30 May 2024

 

Reducing soil disturbance, growing cover crops and increasing plant diversity will help Welsh farms better cope with future climate challenges.

As the industry moves towards utilising more sustainable food production techniques, the goal of every farm should be to increase soil organic carbon, insists Neil Fuller, an expert in the science of soil management.

At a recent Farming Connect soil health event at Treathro Farm, a beef farm near Strumble Head, Pembrokeshire, where David and Debbie Best are trialling different soil management practices, Mr Fuller said soil health offered significant sustainability and productivity outcomes for farm businesses.

As a starting point, he recommended getting an active measurement of the health of farm soils - its biological, physical and chemical health.

From microscopic fungi and bacteria to earthworms and beetles, soil contains billions of organisms. 

“Most are beneficial to crops and perform a variety of functions, from breaking down organic matter and improving soil structure and drainage,’’ said Mr Fuller.

Many will also act as predators for pests, reducing the need for chemicals.

Earthworms are good indicators of soil health as they are sensitive to pH, waterlogging, compaction, rotations, tillage and organic matter.

Their numbers and distribution across a field can reveal what is going on under the surface.

Mr Fuller brought this message to life with a ‘soil safari’ by examining different soils and worm activity under a high-powered microscope and shared on a big screen.

Farm soils should have three types of earthworms – surface, topsoil and deep-burrowing earthworms.

Small surface worms live and feed on surface litter and organic amendments, topsoil earthworms are found in the topsoil, forming horizontal burrows that mix the soil and mobilise nutrients, and deep-burrowing earthworms make deep, vertical burrows.

While most soils have topsoil worms, the absence of surface and deep-burrowing worms suggest that the soil has been overworked and soil functioning is compromised.

Mr Fuller said the physical structure of the soil also needs to be considered.

If soil is compacted, there is less room for plant roots to grow and for air and water to circulate.

Compacted soils have lower infiltration and drainage rates, as well as reduced biological activity, plant root growth and yields. 

They are also less able to cope with weather extremes, warned Mr Fuller.

Chemical properties are also important to soil health. Maintaining the optimum pH level and adequate supply of plant nutrients helps to support crop growth.

At Treathro, the Bests are working with Farming Connect to examine the impact of different management techniques and sward types on soil microbiology.

There are four trial fields: in one the Bests are rotational grazing their Red Devon suckler herd on permanent pasture and in another they intend to grow a minimum tillage herbal ley.

The other two trial sites are a field of perennial ryegrass and white clover used for haylage and a cliff-top field that is an SSSI and only lightly grazed by ponies.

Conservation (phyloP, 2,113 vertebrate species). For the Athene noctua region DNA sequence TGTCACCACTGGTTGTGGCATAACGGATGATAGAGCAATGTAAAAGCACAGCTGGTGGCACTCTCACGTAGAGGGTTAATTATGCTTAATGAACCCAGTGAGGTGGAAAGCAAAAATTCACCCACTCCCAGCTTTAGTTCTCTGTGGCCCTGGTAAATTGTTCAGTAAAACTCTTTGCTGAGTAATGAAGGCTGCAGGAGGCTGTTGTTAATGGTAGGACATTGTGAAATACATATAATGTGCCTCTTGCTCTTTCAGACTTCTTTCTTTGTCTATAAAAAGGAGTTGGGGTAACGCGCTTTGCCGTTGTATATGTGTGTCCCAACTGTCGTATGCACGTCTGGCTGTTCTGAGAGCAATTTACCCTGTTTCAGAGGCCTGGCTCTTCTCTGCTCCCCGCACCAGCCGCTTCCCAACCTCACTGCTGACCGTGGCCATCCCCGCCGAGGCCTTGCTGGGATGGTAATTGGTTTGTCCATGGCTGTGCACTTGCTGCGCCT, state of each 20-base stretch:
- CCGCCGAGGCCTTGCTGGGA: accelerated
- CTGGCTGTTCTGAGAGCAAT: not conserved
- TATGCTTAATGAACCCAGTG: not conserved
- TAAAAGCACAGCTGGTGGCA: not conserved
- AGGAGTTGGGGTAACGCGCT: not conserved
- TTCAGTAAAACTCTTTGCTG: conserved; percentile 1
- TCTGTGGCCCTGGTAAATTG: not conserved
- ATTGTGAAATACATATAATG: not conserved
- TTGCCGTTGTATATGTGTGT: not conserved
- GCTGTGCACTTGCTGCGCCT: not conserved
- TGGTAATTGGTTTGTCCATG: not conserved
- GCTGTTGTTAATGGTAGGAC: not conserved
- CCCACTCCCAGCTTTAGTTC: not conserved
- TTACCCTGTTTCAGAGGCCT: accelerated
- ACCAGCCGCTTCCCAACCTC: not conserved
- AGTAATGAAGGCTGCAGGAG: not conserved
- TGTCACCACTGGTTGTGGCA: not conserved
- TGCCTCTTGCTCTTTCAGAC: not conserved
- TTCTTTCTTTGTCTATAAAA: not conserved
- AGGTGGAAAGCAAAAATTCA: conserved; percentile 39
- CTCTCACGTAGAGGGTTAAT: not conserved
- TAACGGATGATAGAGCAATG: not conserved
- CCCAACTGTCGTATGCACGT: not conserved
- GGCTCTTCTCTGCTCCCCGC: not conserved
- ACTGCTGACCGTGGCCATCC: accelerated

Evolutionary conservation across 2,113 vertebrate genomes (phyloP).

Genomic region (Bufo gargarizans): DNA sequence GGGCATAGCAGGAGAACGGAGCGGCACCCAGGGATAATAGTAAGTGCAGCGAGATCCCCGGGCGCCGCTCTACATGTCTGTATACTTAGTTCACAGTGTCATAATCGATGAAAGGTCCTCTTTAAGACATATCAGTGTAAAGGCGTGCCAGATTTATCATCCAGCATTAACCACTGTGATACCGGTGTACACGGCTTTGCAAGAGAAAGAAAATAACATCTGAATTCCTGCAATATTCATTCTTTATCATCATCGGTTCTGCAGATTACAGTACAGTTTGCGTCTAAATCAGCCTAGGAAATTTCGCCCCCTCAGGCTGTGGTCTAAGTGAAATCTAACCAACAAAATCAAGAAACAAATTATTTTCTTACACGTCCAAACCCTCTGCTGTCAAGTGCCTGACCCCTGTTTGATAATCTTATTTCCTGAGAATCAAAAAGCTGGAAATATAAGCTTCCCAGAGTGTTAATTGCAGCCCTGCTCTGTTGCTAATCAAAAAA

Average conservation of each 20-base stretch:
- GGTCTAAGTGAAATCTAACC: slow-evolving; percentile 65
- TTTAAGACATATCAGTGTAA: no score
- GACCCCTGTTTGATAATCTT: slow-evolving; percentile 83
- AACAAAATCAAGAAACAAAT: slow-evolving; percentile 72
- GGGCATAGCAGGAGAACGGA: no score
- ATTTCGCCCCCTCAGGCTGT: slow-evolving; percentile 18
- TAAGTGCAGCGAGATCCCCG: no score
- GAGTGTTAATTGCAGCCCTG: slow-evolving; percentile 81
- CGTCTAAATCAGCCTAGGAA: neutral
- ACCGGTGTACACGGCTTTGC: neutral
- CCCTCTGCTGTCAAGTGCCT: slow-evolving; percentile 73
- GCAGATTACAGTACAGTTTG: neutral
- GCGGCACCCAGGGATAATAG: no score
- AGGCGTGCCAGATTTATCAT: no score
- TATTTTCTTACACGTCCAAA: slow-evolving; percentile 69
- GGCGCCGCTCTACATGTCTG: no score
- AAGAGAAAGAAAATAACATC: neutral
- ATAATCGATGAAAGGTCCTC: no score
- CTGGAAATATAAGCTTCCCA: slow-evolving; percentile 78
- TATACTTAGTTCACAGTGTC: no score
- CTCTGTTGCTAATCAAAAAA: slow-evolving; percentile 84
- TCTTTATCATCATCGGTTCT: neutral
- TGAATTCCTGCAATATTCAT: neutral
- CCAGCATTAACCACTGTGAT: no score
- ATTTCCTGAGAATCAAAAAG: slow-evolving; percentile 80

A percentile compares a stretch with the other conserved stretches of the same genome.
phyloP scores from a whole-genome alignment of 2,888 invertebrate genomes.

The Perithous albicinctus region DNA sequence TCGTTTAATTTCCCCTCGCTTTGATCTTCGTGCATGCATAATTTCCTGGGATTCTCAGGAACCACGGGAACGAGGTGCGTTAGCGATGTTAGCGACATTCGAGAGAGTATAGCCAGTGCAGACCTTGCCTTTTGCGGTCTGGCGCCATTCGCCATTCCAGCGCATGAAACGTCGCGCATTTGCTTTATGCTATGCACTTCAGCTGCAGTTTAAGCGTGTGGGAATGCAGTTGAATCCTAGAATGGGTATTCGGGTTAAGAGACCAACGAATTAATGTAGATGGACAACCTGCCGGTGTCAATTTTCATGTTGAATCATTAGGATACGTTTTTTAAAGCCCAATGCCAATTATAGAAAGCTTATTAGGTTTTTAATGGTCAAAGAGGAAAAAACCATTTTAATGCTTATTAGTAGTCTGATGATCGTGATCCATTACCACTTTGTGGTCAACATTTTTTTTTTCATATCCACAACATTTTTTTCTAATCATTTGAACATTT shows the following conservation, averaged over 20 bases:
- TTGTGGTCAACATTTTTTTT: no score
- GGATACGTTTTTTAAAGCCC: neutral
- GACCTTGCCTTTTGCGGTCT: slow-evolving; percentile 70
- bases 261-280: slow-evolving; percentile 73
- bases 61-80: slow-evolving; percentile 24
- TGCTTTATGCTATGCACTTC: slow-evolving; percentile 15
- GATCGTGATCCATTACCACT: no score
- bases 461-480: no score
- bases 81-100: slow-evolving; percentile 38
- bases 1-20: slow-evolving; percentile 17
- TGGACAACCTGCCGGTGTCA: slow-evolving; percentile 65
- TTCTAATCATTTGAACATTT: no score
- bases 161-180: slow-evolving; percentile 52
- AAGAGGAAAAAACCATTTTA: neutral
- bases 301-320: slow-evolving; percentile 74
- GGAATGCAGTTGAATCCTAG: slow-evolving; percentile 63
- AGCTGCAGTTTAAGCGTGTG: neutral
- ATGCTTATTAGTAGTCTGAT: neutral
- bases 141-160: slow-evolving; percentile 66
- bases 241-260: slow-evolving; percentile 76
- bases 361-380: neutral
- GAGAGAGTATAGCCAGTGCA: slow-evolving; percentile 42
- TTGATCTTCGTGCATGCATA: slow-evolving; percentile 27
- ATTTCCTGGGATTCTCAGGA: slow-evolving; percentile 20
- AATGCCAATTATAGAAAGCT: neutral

Non Williams, Farming Connect Carbon Specialist Officer, said the average soil carbon stock in the top 10cm of soil was founds to be highest in the cliff top field, at 62.2 tonnes a hectare (t/ha), while in the rotationally grazed permanent pasture it was 51t/hectare (ha).

In the field used for haylage, it was 45.7t/ha and 41.7t/ha in remaining field.

Dr Williams said that at greater soil depth, 30-50cm below ground, the average soil carbon stock was highest – 30.4t/ha - in the perennial ryegrass and clover field used for haylage.

The project is also examining the levels of beneficial bacteria, fungi, protozoa and nematodes in the soil at Treathro.

Lynfa Davies, Farming Connect Biodiversity Specialist Officer, said this had shown that there were very dominant levels of beneficial bacteria.

Ideally fungi levels should be higher but she suggested low levels were typical of many agricultural soils.

“This can be improved through regenerative practices such as using deep-rooted leys using min-till methods which allow fungi to proliferate,’’ said Ms Davies.

Using less artificial fertilisers and increasing soil carbon will also help, she added.

But she warned that improving soil health is not a rapid process.

“It is important to remember that building soil health takes time and it may take several years before significant changes are seen,’’ said Ms Davies.

PANEL

Although farms like Treathro are planting species-rich swards, huge losses in quality diverse grassland during the last century mean that it now covers just 1% of land in the UK.

Sheena Duller, of Plantlife Cymru, a speaker at the Farming Connect event, said the organisation was working to restore it.

She explained that Plantlife helps farmers, landowners and community groups take care of grasslands by offering free practical advice.

By lobbying for policies and funding, one of its aims is to help create and restore species-rich grasslands.

“We want to partner with farmers and landowners who are eager to explore what diverse grasslands could do for them, their farms and for nature,’’ said Ms Duller.

“We can provide advice, technical support and information, which may help decisions around the Sustainable Farming Scheme and individual farm businesses.’’
 


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